Issue December 22, 2016

Yamaha Red and Racing Blue
Visually Sharing and Communicating the Unique Style of Yamaha

In our daily lives, we are surrounded by a veritable barrage of colors. From these colors we unconsciously make intuitive choices, arriving at colors that suit our tastes, colors that may bring good luck, colors we find soothing or colors we feel are fashionable. And based on these choices, we decide the colors of the clothes we wear and the things we buy. Colors also take on symbolic or iconic significance. For example, in the world of football, blue is typically associated with the Italian or French national teams while yellow is the representative color of the Brazilian national team. Many companies also make use of this iconic potential of colors to help promote their brand. In this issue, we want to take a look at Yamaha Motor's focus on and dedication to the colors used for its corporate identity since its founding.

Yamaha Red: A Corporate Color to Inspire the Heart

With continued technical development, the RD56 brought Yamaha consecutive World GP 250cc class Rider and Constructor titles in 1964 and 1965. Its white/red livery helped spread recognition of Yamaha throughout the international racing world.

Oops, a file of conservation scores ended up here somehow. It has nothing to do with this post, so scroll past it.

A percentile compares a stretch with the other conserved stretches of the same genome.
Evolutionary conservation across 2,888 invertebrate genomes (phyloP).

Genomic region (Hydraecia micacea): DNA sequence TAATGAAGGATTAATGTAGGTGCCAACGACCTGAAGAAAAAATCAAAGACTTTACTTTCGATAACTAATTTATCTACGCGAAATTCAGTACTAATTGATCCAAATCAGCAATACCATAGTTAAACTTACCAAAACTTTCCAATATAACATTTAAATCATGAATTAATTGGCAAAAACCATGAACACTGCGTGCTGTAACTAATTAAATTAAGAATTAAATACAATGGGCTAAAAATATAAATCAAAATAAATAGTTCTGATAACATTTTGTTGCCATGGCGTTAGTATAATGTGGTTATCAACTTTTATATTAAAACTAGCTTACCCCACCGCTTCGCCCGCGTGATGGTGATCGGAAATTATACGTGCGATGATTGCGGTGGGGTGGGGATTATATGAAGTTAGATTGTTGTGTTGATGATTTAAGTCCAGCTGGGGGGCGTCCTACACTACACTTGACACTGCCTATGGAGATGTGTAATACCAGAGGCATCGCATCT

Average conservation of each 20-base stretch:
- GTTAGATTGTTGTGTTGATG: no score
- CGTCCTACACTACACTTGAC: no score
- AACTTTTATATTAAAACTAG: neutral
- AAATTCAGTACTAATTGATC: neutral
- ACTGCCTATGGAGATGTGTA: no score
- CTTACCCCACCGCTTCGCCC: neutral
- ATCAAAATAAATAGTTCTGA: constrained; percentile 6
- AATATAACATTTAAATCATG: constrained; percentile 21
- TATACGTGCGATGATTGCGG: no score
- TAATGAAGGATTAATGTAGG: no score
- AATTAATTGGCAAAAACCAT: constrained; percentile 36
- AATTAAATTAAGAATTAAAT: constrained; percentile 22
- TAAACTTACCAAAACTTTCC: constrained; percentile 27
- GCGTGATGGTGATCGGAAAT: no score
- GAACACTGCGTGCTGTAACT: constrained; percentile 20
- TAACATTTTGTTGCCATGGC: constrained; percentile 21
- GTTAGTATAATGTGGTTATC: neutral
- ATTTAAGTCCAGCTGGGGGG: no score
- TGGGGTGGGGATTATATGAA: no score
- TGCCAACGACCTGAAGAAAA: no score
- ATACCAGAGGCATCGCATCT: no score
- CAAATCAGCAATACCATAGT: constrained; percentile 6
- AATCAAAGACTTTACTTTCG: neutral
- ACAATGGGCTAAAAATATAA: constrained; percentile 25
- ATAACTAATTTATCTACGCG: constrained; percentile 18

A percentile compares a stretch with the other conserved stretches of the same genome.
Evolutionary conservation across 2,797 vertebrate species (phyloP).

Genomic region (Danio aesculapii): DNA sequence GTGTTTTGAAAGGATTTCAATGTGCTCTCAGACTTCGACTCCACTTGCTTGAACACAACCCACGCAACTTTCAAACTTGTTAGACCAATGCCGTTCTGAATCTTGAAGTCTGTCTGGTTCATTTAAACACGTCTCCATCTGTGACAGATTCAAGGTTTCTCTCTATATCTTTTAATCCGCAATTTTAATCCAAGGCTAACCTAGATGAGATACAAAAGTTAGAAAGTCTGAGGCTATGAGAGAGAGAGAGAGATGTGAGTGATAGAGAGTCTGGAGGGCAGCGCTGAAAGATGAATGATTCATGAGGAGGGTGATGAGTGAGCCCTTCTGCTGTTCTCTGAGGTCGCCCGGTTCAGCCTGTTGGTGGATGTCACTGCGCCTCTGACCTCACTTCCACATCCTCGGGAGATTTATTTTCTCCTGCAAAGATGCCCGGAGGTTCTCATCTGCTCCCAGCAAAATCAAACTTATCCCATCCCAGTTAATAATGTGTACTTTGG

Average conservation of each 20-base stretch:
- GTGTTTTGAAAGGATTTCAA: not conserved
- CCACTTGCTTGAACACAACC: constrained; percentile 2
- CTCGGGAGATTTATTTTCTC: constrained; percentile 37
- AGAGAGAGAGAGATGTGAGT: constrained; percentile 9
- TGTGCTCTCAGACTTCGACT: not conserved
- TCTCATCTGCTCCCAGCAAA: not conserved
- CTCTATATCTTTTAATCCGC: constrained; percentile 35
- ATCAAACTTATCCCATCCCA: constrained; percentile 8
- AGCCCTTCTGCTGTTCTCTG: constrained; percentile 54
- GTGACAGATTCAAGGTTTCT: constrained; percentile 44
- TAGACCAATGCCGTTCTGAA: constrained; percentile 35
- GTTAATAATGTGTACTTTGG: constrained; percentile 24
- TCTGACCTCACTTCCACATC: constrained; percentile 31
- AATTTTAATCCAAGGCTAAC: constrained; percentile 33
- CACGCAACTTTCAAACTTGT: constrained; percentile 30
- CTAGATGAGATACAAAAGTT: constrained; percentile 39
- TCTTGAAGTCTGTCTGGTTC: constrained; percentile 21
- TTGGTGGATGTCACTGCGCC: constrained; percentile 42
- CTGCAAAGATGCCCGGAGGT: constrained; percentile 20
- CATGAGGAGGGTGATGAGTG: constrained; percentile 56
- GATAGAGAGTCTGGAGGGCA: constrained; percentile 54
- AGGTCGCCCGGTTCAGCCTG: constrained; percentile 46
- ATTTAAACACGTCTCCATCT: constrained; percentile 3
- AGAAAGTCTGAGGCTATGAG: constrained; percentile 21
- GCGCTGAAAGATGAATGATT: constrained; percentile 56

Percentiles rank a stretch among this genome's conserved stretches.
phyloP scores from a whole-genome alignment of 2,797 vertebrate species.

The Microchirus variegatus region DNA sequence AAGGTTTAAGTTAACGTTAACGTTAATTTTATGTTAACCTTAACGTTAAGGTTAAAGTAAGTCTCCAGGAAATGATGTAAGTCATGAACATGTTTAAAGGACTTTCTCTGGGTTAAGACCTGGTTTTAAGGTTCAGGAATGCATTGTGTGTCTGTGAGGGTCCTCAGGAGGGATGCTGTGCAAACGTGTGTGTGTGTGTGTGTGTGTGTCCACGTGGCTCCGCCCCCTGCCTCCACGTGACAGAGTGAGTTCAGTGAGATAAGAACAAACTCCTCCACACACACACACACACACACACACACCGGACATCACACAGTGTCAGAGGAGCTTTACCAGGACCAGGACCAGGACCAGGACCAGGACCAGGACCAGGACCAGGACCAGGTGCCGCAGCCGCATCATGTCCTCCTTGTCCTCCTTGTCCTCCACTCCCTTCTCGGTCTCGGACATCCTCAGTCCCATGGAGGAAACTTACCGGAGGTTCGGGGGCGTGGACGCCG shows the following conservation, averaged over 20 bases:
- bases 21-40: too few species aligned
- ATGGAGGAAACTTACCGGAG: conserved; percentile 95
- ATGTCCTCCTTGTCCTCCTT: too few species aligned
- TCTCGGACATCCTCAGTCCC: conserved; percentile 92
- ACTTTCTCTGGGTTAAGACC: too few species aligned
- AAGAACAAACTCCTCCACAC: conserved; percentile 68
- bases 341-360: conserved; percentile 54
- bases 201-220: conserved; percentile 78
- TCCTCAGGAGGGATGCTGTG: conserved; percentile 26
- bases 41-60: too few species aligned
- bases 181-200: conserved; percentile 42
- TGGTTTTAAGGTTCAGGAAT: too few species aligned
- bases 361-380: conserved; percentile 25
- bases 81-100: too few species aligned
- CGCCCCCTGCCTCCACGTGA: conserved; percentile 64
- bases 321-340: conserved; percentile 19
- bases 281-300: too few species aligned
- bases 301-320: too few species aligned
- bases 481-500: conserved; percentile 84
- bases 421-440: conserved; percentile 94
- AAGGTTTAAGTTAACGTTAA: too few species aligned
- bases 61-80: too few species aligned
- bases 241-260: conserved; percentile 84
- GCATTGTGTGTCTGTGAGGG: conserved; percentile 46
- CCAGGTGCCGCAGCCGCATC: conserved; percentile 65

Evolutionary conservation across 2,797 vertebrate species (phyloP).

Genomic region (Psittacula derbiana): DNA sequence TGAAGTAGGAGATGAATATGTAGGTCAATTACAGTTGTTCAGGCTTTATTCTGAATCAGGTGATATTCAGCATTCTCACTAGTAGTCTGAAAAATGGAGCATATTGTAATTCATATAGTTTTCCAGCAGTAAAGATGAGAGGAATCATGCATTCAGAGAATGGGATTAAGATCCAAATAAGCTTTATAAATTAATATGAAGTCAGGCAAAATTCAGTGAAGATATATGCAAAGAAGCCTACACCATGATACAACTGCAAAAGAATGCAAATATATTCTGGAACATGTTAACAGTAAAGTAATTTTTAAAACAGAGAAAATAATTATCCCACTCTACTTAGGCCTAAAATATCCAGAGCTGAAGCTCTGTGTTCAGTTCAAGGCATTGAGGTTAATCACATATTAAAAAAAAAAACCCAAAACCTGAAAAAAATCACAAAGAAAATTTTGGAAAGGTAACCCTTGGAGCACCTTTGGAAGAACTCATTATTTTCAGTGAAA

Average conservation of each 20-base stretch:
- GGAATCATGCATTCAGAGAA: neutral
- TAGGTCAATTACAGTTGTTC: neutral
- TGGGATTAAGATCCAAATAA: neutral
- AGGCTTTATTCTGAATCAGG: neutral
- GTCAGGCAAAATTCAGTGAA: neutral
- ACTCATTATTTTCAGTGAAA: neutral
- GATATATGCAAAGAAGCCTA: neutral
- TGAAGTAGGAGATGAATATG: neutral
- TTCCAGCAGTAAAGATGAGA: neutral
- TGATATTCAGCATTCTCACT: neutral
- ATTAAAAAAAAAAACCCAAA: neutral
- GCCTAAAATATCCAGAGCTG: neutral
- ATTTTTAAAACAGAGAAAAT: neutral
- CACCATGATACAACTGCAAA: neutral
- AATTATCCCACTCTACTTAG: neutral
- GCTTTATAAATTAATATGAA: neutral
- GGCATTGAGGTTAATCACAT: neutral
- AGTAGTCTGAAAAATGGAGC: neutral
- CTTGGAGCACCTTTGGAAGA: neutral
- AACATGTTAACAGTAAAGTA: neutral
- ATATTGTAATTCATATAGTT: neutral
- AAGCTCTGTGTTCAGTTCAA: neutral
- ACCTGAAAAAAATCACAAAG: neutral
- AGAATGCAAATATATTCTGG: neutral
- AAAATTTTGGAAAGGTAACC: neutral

Back when most of the motorcycles made in Japan were all-black, Yamaha's first motorcycle, the YA-1, was designed with a novel two-tone color scheme of ivory-white and a reddish-brown evocative of the chestnut coat of a fine horse. It simply stunned the Japanese motorcycle market. The company's second model, the 175cc YC-1, had a grayish brown body inspired by the wet pavement of the Champs-Elysees in Paris and a red fuel tank, and the YD-1, Yamaha's third model and its first with completely original exterior design, had a light-gray body and dark brown fuel tank. In short, from the very beginning Yamaha had an unprecedented concern for the importance of coloring as a design element to go hand in hand with a machine's styling.

Entering the 1960s, as Yamaha Motor grew its lineup with colorful models designed to bring forth images of the fun and enriching lifestyle motorcycling offered, it was strengthening its international racing efforts in line with its business expansion into overseas markets. The RD56 and RA97 factory race machines and the TD-1 production road racer sported coloring inspired by Japan's national flag, with a red stripe running through a white body. These machines racked up victory after victory in the Road Racing World Championship (World GP) and other categories, and in the process they would help build a strong foothold for Yamaha overseas, especially in Europe and the United States. Then in the 1970s, Yamaha expanded the scope of its activities to include motocross and trials, where its machines clad in red and white became leading contenders in competitions in Japan and overseas. The achievements of these bikes helped firmly cement the company's "Spirit of Challenge" and the image of Yamaha as a manufacturer of sporty products.